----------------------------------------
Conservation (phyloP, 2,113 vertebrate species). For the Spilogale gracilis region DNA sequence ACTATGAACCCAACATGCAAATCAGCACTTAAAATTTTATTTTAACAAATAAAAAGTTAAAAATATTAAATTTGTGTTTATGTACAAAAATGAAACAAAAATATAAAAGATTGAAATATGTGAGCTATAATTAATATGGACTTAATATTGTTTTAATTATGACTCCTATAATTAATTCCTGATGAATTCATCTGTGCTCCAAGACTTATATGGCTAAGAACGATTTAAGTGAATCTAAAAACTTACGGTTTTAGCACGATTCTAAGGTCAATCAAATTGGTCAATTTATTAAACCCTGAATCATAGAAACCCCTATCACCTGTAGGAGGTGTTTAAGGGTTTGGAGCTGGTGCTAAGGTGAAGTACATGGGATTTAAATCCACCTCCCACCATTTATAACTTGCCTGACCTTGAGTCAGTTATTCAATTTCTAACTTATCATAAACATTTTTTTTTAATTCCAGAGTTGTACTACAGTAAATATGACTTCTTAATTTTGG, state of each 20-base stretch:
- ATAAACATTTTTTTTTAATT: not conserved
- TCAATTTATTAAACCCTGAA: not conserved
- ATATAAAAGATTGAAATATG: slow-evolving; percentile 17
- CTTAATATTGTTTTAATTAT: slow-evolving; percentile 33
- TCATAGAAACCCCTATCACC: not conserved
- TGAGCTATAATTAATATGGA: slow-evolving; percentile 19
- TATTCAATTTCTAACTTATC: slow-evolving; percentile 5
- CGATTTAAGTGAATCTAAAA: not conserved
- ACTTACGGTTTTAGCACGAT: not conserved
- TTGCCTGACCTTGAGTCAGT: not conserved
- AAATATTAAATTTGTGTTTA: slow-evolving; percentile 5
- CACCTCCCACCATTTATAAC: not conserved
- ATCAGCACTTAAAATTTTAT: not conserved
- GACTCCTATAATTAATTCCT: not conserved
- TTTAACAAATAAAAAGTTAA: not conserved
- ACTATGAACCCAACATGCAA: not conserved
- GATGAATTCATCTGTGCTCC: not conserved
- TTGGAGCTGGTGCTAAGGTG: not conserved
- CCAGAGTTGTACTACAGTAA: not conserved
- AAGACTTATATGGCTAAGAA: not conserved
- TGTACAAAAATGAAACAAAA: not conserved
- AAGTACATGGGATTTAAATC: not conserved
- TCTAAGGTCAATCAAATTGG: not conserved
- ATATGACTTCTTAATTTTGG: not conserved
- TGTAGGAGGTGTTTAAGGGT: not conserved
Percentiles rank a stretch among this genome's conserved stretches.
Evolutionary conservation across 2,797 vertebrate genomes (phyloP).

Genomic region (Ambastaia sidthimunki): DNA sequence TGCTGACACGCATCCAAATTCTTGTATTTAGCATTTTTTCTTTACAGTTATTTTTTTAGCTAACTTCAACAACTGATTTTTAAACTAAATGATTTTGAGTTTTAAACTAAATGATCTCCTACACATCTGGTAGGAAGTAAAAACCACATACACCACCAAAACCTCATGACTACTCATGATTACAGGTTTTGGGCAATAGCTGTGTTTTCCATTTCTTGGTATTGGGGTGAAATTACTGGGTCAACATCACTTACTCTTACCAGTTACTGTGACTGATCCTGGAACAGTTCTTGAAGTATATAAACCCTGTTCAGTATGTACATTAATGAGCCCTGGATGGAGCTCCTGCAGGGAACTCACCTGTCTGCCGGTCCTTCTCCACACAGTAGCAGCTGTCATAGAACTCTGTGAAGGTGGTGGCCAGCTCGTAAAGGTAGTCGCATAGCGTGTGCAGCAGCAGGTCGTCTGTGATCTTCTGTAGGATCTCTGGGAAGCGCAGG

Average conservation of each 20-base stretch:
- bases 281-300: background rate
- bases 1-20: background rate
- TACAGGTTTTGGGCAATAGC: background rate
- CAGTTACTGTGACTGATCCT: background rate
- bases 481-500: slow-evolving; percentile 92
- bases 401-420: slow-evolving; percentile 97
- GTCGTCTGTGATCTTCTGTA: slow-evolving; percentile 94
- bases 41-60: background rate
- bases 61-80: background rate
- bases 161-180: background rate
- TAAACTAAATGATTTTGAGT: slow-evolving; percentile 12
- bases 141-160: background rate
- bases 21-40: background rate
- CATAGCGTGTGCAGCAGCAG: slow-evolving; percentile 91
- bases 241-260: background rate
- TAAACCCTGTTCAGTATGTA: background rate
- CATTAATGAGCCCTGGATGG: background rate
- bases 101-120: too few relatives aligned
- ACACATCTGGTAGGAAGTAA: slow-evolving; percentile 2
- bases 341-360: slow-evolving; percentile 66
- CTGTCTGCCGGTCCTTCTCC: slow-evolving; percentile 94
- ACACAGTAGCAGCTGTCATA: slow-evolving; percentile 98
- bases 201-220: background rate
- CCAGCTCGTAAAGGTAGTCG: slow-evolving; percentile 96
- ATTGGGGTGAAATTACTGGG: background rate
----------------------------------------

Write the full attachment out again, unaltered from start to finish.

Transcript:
Conservation (phyloP, 2,113 vertebrate species). For the Spilogale gracilis region DNA sequence ACTATGAACCCAACATGCAAATCAGCACTTAAAATTTTATTTTAACAAATAAAAAGTTAAAAATATTAAATTTGTGTTTATGTACAAAAATGAAACAAAAATATAAAAGATTGAAATATGTGAGCTATAATTAATATGGACTTAATATTGTTTTAATTATGACTCCTATAATTAATTCCTGATGAATTCATCTGTGCTCCAAGACTTATATGGCTAAGAACGATTTAAGTGAATCTAAAAACTTACGGTTTTAGCACGATTCTAAGGTCAATCAAATTGGTCAATTTATTAAACCCTGAATCATAGAAACCCCTATCACCTGTAGGAGGTGTTTAAGGGTTTGGAGCTGGTGCTAAGGTGAAGTACATGGGATTTAAATCCACCTCCCACCATTTATAACTTGCCTGACCTTGAGTCAGTTATTCAATTTCTAACTTATCATAAACATTTTTTTTTAATTCCAGAGTTGTACTACAGTAAATATGACTTCTTAATTTTGG, state of each 20-base stretch:
- ATAAACATTTTTTTTTAATT: not conserved
- TCAATTTATTAAACCCTGAA: not conserved
- ATATAAAAGATTGAAATATG: slow-evolving; percentile 17
- CTTAATATTGTTTTAATTAT: slow-evolving; percentile 33
- TCATAGAAACCCCTATCACC: not conserved
- TGAGCTATAATTAATATGGA: slow-evolving; percentile 19
- TATTCAATTTCTAACTTATC: slow-evolving; percentile 5
- CGATTTAAGTGAATCTAAAA: not conserved
- ACTTACGGTTTTAGCACGAT: not conserved
- TTGCCTGACCTTGAGTCAGT: not conserved
- AAATATTAAATTTGTGTTTA: slow-evolving; percentile 5
- CACCTCCCACCATTTATAAC: not conserved
- ATCAGCACTTAAAATTTTAT: not conserved
- GACTCCTATAATTAATTCCT: not conserved
- TTTAACAAATAAAAAGTTAA: not conserved
- ACTATGAACCCAACATGCAA: not conserved
- GATGAATTCATCTGTGCTCC: not conserved
- TTGGAGCTGGTGCTAAGGTG: not conserved
- CCAGAGTTGTACTACAGTAA: not conserved
- AAGACTTATATGGCTAAGAA: not conserved
- TGTACAAAAATGAAACAAAA: not conserved
- AAGTACATGGGATTTAAATC: not conserved
- TCTAAGGTCAATCAAATTGG: not conserved
- ATATGACTTCTTAATTTTGG: not conserved
- TGTAGGAGGTGTTTAAGGGT: not conserved
Percentiles rank a stretch among this genome's conserved stretches.
Evolutionary conservation across 2,797 vertebrate genomes (phyloP).

Genomic region (Ambastaia sidthimunki): DNA sequence TGCTGACACGCATCCAAATTCTTGTATTTAGCATTTTTTCTTTACAGTTATTTTTTTAGCTAACTTCAACAACTGATTTTTAAACTAAATGATTTTGAGTTTTAAACTAAATGATCTCCTACACATCTGGTAGGAAGTAAAAACCACATACACCACCAAAACCTCATGACTACTCATGATTACAGGTTTTGGGCAATAGCTGTGTTTTCCATTTCTTGGTATTGGGGTGAAATTACTGGGTCAACATCACTTACTCTTACCAGTTACTGTGACTGATCCTGGAACAGTTCTTGAAGTATATAAACCCTGTTCAGTATGTACATTAATGAGCCCTGGATGGAGCTCCTGCAGGGAACTCACCTGTCTGCCGGTCCTTCTCCACACAGTAGCAGCTGTCATAGAACTCTGTGAAGGTGGTGGCCAGCTCGTAAAGGTAGTCGCATAGCGTGTGCAGCAGCAGGTCGTCTGTGATCTTCTGTAGGATCTCTGGGAAGCGCAGG

Average conservation of each 20-base stretch:
- bases 281-300: background rate
- bases 1-20: background rate
- TACAGGTTTTGGGCAATAGC: background rate
- CAGTTACTGTGACTGATCCT: background rate
- bases 481-500: slow-evolving; percentile 92
- bases 401-420: slow-evolving; percentile 97
- GTCGTCTGTGATCTTCTGTA: slow-evolving; percentile 94
- bases 41-60: background rate
- bases 61-80: background rate
- bases 161-180: background rate
- TAAACTAAATGATTTTGAGT: slow-evolving; percentile 12
- bases 141-160: background rate
- bases 21-40: background rate
- CATAGCGTGTGCAGCAGCAG: slow-evolving; percentile 91
- bases 241-260: background rate
- TAAACCCTGTTCAGTATGTA: background rate
- CATTAATGAGCCCTGGATGG: background rate
- bases 101-120: too few relatives aligned
- ACACATCTGGTAGGAAGTAA: slow-evolving; percentile 2
- bases 341-360: slow-evolving; percentile 66
- CTGTCTGCCGGTCCTTCTCC: slow-evolving; percentile 94
- ACACAGTAGCAGCTGTCATA: slow-evolving; percentile 98
- bases 201-220: background rate
- CCAGCTCGTAAAGGTAGTCG: slow-evolving; percentile 96
- ATTGGGGTGAAATTACTGGG: background rate